And as the number of super-PACs has climbed, from 83 in late 2010 to almost 1,300 two years later (PDF), the number of nasty campaign ads has skyrocketed. Here's a snapshot: During the 2012 presidential primary season, 70 percent of all campaign ads were negative. That's a 750 percent increase from the 2008 presidential race. That sevenfold jump can't entirely be blamed on super-PACs—the candidates' campaigns ran lots of negative ads, too—but they played a significant part.
Mud-slinging comes naturally to super-PACs. Because they technically can't coordinate with candidates, it is far harder for a super-PAC to produce the kind of feel-good campaign ad that resonates with voters. Spies, for instance, couldn't sit down with Mitt Romney and record a warm conversation, or ask the candidate or his campaign to provide sepia-toned family archival footage. That would have been considered illegal collaboration. But it's easy and totally legal, Spies explains, to craft a bruising, effective negative ad.
Michael Franz, a codirector of the Wesleyan Media Project, agrees that the spike in super-PACs will bring nastier campaigns. "It's going be the case that the more super-PACs invest in elections, the more negative those elections will be," he says. "They're the ones doing the dirty work."
Meanwhile, Washington's "reformers," the activists and lawyers who want tighter regulations on campaign cash, are bracing for war. They see the rise of single-candidate super-PACs as a threat to our political system and an affront to election law. The reformers want the Federal Election Commission, the nation's beleaguered campaign watchdog, to crack down on the seemingly cozy ties between super-PACs and candidates. Fred Wertheimer, who runs the pro-regulation group Democracy 21, says single-candidate super-PACs are mere appendages of the campaigns themselves, and so allow donors to sidestep federal contribution limits and "launder" unlimited campaign cash to candidates. "Candidate-specific super-PACs," Wertheimer says, "are a dangerous fraud on the American people."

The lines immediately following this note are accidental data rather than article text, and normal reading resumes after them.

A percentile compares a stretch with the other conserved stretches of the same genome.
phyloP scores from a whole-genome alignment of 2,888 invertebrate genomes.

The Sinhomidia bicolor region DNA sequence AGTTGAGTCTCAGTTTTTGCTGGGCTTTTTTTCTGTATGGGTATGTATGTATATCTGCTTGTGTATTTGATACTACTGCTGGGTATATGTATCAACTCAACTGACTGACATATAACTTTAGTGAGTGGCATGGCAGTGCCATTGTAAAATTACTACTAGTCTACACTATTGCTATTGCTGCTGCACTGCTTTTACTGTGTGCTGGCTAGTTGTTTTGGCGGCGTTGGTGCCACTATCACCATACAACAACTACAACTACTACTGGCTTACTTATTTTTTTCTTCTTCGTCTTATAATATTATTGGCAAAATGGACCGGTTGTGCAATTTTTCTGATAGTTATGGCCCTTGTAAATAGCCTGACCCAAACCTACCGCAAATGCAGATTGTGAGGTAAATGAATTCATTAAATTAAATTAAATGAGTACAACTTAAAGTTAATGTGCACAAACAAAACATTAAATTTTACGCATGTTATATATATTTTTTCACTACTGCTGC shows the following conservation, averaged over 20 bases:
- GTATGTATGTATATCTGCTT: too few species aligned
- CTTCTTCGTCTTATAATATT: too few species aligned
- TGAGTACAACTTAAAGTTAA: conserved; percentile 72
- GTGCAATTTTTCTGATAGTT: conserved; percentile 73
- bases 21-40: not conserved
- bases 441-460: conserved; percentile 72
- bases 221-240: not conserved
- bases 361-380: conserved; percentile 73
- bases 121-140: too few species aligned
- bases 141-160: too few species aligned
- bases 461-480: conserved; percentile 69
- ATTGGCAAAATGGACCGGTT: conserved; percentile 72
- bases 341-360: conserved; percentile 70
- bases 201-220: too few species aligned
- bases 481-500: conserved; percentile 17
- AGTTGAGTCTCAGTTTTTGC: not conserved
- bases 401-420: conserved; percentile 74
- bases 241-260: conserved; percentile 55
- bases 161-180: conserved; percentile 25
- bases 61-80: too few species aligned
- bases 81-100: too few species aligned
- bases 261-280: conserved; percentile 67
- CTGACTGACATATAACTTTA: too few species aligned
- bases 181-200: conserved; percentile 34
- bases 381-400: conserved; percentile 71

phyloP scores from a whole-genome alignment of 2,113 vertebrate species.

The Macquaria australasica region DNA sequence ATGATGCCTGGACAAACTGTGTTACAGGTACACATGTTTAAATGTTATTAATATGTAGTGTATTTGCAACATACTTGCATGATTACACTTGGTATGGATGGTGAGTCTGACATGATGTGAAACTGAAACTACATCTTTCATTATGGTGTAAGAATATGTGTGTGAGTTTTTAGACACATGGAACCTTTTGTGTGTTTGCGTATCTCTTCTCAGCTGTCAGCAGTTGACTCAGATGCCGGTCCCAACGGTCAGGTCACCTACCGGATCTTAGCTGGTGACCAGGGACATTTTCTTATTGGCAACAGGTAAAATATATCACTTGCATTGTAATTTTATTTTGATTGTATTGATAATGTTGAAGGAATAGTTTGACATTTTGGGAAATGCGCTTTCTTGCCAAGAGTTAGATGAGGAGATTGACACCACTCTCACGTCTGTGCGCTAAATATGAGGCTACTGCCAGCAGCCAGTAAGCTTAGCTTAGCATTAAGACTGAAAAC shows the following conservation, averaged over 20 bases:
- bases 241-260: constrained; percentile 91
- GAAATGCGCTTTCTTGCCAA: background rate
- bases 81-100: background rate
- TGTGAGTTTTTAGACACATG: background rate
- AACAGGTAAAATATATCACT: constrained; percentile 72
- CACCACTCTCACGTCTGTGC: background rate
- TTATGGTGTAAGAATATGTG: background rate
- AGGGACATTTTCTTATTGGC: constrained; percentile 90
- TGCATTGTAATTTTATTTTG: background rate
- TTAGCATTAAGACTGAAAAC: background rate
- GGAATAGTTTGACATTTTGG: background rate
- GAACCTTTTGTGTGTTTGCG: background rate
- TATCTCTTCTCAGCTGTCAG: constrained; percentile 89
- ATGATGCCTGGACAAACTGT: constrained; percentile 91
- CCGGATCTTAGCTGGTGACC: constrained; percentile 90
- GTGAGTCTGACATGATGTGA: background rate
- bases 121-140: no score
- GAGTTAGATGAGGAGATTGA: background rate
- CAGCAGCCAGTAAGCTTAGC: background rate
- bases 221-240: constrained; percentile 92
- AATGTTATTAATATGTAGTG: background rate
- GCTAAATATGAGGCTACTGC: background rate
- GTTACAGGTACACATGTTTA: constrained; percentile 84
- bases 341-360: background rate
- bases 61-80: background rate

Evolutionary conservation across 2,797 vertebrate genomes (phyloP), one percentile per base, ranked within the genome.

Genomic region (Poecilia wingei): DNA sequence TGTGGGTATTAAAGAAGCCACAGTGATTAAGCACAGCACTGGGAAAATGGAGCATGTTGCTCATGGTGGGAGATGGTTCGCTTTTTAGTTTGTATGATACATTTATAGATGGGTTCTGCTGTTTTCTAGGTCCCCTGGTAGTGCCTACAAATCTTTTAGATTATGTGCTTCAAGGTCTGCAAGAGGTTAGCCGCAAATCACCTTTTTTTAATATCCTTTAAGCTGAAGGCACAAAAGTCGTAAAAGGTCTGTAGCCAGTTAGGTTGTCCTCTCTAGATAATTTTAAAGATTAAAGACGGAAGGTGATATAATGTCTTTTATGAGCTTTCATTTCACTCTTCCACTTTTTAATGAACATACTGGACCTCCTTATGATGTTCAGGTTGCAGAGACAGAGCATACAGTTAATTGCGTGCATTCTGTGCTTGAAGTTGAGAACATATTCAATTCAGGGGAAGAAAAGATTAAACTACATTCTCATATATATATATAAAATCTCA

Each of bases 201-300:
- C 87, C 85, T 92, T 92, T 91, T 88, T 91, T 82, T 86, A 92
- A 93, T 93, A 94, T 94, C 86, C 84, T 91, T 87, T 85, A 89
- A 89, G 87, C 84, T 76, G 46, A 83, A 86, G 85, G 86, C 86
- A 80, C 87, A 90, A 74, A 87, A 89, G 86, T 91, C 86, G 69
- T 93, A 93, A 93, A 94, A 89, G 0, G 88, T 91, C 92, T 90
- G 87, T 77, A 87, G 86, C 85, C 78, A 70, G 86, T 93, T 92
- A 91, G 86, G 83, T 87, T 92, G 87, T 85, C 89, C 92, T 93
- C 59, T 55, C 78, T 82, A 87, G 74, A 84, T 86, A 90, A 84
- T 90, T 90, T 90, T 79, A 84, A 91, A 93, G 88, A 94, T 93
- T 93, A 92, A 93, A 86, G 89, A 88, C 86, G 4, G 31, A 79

Yet the FEC has shown no interest in cracking down. Recently, the FEC's six commissioners—by law, three Democrats and three Republicans—deadlocked on whether to investigate a super-PAC created and bankrolled by the mother of Laura Ruderman, a Democrat who in 2012 ran for a House seat in Washington state. Ruderman's mom's super-PAC was devoted solely to elect Ruderman, and, naturally, mother and daughter spoke often throughout the campaign.
If any case screamed "coordination" and warranted an investigation, some reformers argue, this was it. But the FEC's 3-3 deadlock gives a tacit thumbs-up to future super-PACs with mother-daughter, father-son, brother-sister combinations.
"It paves the way for the trouble-free proliferation of super-PACs," Neil Reiff says. After all, if the FEC can't agree that a mother- or brother-run super-PAC is out of bounds, what are the chances they'll find any single-candidate super-PAC, whether run by a trusted adviser, lawyer, campaign operative, or closely tied lobbyist, steps over the line?